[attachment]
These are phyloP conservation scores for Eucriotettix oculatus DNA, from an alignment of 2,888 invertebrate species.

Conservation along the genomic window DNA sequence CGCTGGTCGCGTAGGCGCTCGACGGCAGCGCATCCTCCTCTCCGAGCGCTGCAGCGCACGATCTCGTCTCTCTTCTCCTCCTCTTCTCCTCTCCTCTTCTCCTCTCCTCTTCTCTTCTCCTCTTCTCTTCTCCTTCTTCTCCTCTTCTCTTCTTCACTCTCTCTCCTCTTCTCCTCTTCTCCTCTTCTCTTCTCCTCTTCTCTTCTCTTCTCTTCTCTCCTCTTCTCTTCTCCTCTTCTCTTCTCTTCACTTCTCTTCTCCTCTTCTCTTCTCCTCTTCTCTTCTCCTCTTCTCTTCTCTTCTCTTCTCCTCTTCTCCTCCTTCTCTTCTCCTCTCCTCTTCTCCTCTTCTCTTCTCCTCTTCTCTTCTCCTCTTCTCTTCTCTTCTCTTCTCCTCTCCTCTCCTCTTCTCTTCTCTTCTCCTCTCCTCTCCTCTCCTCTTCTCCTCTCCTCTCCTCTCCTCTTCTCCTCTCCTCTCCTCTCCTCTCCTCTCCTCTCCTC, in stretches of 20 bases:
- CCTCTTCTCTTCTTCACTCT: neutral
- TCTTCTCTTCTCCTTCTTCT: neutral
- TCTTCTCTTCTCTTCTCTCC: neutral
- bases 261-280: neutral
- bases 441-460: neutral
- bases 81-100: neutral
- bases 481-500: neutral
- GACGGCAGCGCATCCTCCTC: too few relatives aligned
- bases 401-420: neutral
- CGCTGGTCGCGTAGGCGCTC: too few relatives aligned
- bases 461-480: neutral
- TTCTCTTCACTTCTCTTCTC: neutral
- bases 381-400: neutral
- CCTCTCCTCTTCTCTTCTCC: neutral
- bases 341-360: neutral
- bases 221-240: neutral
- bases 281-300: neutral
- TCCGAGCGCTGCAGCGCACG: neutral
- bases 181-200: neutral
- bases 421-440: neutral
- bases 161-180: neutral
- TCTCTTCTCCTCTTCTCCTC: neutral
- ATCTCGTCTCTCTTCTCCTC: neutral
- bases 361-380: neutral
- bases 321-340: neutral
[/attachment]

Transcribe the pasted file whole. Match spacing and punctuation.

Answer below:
These are phyloP conservation scores for Eucriotettix oculatus DNA, from an alignment of 2,888 invertebrate species.

Conservation along the genomic window DNA sequence CGCTGGTCGCGTAGGCGCTCGACGGCAGCGCATCCTCCTCTCCGAGCGCTGCAGCGCACGATCTCGTCTCTCTTCTCCTCCTCTTCTCCTCTCCTCTTCTCCTCTCCTCTTCTCTTCTCCTCTTCTCTTCTCCTTCTTCTCCTCTTCTCTTCTTCACTCTCTCTCCTCTTCTCCTCTTCTCCTCTTCTCTTCTCCTCTTCTCTTCTCTTCTCTTCTCTCCTCTTCTCTTCTCCTCTTCTCTTCTCTTCACTTCTCTTCTCCTCTTCTCTTCTCCTCTTCTCTTCTCCTCTTCTCTTCTCTTCTCTTCTCCTCTTCTCCTCCTTCTCTTCTCCTCTCCTCTTCTCCTCTTCTCTTCTCCTCTTCTCTTCTCCTCTTCTCTTCTCTTCTCTTCTCCTCTCCTCTCCTCTTCTCTTCTCTTCTCCTCTCCTCTCCTCTCCTCTTCTCCTCTCCTCTCCTCTCCTCTTCTCCTCTCCTCTCCTCTCCTCTCCTCTCCTCTCCTC, in stretches of 20 bases:
- CCTCTTCTCTTCTTCACTCT: neutral
- TCTTCTCTTCTCCTTCTTCT: neutral
- TCTTCTCTTCTCTTCTCTCC: neutral
- bases 261-280: neutral
- bases 441-460: neutral
- bases 81-100: neutral
- bases 481-500: neutral
- GACGGCAGCGCATCCTCCTC: too few relatives aligned
- bases 401-420: neutral
- CGCTGGTCGCGTAGGCGCTC: too few relatives aligned
- bases 461-480: neutral
- TTCTCTTCACTTCTCTTCTC: neutral
- bases 381-400: neutral
- CCTCTCCTCTTCTCTTCTCC: neutral
- bases 341-360: neutral
- bases 221-240: neutral
- bases 281-300: neutral
- TCCGAGCGCTGCAGCGCACG: neutral
- bases 181-200: neutral
- bases 421-440: neutral
- bases 161-180: neutral
- TCTCTTCTCCTCTTCTCCTC: neutral
- ATCTCGTCTCTCTTCTCCTC: neutral
- bases 361-380: neutral
- bases 321-340: neutral